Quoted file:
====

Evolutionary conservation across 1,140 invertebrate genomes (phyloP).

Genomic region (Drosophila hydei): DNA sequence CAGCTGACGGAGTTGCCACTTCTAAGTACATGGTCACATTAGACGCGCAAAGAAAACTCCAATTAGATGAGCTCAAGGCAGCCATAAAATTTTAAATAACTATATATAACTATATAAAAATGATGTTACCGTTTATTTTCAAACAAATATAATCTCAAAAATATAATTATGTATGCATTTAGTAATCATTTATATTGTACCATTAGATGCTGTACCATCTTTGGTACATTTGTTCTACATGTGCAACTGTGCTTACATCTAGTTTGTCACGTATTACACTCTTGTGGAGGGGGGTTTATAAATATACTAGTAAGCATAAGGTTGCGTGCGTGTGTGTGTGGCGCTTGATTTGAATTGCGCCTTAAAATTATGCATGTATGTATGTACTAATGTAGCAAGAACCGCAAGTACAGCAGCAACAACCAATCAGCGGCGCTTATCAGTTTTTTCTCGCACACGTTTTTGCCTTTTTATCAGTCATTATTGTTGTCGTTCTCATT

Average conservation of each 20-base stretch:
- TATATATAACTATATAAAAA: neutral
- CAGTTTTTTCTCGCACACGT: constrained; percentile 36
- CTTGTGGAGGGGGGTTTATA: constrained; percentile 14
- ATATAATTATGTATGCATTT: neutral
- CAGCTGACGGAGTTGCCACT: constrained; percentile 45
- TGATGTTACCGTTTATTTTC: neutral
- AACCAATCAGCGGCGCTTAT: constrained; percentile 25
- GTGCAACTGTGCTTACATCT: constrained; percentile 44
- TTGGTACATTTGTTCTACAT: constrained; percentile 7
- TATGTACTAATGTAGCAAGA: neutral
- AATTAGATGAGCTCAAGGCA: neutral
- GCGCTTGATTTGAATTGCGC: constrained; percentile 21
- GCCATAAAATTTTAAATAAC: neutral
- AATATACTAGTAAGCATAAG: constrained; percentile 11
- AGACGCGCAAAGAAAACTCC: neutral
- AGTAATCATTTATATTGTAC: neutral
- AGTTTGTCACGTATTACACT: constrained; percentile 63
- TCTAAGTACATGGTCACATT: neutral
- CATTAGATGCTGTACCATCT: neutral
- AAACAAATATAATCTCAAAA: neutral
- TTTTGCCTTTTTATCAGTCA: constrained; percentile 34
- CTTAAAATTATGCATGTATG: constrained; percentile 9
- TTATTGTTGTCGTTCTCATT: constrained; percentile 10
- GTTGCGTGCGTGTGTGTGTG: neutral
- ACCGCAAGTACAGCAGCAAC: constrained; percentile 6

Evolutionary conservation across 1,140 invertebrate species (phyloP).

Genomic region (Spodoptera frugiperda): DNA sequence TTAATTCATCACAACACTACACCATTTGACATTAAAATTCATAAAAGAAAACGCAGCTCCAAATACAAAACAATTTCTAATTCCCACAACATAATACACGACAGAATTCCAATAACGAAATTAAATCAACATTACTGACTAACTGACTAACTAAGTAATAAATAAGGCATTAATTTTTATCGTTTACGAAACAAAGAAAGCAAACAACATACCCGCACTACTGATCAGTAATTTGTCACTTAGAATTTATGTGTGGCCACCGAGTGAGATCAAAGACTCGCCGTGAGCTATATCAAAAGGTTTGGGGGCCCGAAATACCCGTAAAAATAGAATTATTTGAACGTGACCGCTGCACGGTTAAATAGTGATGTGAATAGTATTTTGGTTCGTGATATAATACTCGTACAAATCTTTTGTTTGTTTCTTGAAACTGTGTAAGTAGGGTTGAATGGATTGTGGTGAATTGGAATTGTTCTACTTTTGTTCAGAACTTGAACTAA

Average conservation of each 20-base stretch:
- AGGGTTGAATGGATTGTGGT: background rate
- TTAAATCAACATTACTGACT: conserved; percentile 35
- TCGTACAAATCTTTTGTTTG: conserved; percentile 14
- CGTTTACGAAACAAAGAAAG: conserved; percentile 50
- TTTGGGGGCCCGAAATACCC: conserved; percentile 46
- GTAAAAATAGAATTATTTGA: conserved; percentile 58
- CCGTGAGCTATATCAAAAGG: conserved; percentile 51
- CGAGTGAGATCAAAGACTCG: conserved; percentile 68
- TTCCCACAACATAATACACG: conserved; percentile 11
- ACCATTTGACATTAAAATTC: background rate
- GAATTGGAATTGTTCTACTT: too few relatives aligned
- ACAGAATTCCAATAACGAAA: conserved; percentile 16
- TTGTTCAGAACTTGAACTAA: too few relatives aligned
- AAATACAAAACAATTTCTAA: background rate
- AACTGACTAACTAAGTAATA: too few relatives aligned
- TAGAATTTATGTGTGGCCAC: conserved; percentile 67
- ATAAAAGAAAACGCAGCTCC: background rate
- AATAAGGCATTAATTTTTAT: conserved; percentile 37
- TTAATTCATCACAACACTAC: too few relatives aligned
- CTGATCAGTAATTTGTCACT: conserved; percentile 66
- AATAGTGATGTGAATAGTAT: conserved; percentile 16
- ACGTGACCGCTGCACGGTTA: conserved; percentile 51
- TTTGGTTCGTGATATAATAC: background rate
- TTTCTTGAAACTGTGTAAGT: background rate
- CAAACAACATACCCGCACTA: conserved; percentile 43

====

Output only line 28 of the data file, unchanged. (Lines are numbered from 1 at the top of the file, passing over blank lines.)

- ACCGCAAGTACAGCAGCAAC: constrained; percentile 6